HOT Peppers!

Let’s face it, you’re either a heat person or not. Some people can’t handle Tobasco sauce that is on the tables of every diner in America while some people are forever looking for the next hottest sauce or pepper…for the thrill of it.

We liken it to those who are thrill seekers – for the adrenaline rush – and those who would rather sit and watch the thrill seekers. There’s something to that theory, actually. People who are drawn to hot, spicy foods such as chili, salsa, hot sauce, etc., actually get a thrill and a euphoric feeling much like an adrenaline rush.

“Although you feel like it’s burning, it’s actually a trick of the mind. It’s more of a sensation of heat than something physical. Interestingly, spearmint actually hits on the same receptor (as pain receptors on your tongue), creating a sense of cold.”
~ Chef Bill Phillips of the Culinary Institute of America


Capsaicin is present in large quantities in the placental tissue (which holds the seeds), the internal membranes and, to a lesser extent, the other fleshy parts of the fruits of plants in the genus Capsicum. The seeds themselves do not produce any capsaicin, although the highest concentration of capsaicin can be found in the white pith of the inner wall, where the seeds are attached.

The seeds of Capsicum plants are dispersed predominantly by birds: in birds, the TRPV1 channel does not respond to capsaicin or related chemicals (avian vs. mammalian TRPV1 show functional diversity and selective sensitivity). This is advantageous to the plant, as chili pepper seeds consumed by birds pass through the digestive tract and can germinate later, whereas mammals have molar teeth which destroy such seeds and prevent them from germinating. Thus, natural selection may have led to increasing capsaicin production because it makes the plant less likely to be eaten by animals that do not help it disperse. There is also evidence that capsaicin may have evolved as an anti-fungal agent: the fungal pathogen Fusarium, which is known to infect wild chilies and thereby reduce seed viability, is deterred by capsaicin, which thus limits this form of predispersal seed mortality.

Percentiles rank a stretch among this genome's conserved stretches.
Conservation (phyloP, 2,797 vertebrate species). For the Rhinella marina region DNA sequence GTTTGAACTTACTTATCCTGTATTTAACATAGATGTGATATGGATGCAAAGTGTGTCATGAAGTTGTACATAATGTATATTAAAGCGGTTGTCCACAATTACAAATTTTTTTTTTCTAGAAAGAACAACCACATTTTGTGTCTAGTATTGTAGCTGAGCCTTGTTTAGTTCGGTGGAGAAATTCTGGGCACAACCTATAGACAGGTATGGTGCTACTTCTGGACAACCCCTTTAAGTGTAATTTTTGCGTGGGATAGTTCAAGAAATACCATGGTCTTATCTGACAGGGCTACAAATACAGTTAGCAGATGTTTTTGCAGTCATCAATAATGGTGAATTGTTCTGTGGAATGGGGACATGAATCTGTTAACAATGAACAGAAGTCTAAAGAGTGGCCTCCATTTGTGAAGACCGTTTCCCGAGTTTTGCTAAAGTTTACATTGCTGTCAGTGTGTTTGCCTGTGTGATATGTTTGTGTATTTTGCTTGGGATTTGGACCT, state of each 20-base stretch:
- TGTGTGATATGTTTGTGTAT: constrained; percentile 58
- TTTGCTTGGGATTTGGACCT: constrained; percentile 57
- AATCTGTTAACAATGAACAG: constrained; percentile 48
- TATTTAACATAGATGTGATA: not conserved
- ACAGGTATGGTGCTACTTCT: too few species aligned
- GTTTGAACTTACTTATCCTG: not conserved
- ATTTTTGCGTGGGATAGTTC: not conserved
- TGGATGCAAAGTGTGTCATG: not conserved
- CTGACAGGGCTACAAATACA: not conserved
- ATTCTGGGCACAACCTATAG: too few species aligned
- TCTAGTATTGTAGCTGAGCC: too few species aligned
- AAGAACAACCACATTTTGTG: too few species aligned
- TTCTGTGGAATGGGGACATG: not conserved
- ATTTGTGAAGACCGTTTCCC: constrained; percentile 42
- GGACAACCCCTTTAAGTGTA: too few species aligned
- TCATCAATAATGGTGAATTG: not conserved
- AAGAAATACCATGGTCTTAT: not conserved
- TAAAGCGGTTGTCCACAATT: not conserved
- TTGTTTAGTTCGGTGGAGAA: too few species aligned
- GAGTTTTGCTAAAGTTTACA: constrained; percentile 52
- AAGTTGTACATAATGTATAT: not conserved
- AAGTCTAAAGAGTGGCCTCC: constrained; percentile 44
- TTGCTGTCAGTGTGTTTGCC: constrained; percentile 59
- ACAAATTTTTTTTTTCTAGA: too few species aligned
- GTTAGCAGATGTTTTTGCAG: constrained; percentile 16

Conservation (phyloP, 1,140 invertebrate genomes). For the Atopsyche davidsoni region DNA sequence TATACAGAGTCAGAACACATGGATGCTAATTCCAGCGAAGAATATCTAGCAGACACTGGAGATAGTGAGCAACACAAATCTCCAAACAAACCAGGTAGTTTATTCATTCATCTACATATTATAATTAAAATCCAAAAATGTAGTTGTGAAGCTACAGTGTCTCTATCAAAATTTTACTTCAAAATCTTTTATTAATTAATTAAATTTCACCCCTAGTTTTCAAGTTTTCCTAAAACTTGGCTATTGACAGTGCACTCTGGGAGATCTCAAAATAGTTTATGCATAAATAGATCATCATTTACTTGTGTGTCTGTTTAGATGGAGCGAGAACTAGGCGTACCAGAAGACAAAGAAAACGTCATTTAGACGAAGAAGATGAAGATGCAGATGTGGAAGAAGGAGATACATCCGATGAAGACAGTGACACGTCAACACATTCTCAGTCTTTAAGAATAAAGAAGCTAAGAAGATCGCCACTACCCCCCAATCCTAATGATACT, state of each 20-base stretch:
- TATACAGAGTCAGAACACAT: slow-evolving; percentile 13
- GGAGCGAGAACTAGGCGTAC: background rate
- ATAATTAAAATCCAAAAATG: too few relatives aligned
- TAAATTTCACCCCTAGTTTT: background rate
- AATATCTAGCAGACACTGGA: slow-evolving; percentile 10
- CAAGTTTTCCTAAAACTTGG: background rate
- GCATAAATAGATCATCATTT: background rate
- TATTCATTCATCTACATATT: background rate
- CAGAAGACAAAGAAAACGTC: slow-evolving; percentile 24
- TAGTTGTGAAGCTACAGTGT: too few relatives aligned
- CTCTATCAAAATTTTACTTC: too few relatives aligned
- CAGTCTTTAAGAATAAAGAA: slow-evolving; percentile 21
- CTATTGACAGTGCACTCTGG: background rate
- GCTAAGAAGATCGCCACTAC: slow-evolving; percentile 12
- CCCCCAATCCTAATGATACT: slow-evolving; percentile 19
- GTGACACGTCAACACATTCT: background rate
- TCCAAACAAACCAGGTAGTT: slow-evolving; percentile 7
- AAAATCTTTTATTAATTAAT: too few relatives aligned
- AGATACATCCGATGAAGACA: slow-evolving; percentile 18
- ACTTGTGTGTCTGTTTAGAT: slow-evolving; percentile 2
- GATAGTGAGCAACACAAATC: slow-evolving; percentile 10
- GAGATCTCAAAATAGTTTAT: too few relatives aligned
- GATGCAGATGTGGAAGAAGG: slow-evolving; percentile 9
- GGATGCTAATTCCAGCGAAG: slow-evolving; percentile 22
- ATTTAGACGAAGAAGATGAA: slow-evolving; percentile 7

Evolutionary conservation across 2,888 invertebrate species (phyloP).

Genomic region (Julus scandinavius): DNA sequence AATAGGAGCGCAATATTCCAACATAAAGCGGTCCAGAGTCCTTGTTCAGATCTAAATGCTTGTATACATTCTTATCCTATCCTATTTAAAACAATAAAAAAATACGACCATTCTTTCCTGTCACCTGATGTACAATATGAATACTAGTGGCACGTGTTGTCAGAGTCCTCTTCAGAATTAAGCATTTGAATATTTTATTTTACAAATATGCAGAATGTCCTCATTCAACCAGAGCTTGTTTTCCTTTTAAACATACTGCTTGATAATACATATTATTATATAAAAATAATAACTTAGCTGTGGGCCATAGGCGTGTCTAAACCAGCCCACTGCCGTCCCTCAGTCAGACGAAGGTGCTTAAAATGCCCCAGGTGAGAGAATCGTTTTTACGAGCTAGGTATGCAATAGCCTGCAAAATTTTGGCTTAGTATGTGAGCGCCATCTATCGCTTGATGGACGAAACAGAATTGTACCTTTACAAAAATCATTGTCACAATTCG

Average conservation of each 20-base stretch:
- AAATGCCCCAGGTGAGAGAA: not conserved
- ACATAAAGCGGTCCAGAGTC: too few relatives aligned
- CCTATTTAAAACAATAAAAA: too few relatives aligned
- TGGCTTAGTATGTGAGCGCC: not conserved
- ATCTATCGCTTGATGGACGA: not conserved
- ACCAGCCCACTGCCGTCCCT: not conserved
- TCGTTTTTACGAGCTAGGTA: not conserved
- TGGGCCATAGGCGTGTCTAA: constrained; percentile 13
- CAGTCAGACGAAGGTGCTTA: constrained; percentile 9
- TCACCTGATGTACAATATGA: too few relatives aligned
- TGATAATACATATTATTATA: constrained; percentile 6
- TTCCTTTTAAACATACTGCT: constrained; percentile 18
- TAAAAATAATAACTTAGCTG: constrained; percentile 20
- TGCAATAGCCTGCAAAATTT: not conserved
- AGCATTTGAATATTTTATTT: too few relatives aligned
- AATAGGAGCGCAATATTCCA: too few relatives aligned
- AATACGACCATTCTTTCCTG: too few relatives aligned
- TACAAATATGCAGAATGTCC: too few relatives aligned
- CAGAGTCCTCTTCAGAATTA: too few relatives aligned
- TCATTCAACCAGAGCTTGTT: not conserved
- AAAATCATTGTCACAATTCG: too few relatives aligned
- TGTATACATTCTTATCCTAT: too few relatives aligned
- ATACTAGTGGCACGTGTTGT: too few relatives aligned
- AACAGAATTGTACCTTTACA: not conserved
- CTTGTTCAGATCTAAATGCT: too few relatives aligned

In 2006, it was discovered that the venom of a certain tarantula species activates the same pathway of pain as is activated by capsaicin; this was the first demonstrated case of such a shared pathway in both plant and animal anti-mammal defense.


Capsaicin is also an active ingredient in riot control and personal defense pepper spray agents. When the spray comes in contact with skin, especially eyes or mucous membranes, it produces pain and breathing difficulty, discouraging assailants. U.S. Grade Police Pepper Spray clocks in at 5.3 million Scoville Heat Units while standard Consumer Grade Pepper Spray is typically in the 2 million Scoville Heat Units range or about the average Carolina Reaper type of heat…in someone’s eyeballs. Ouch.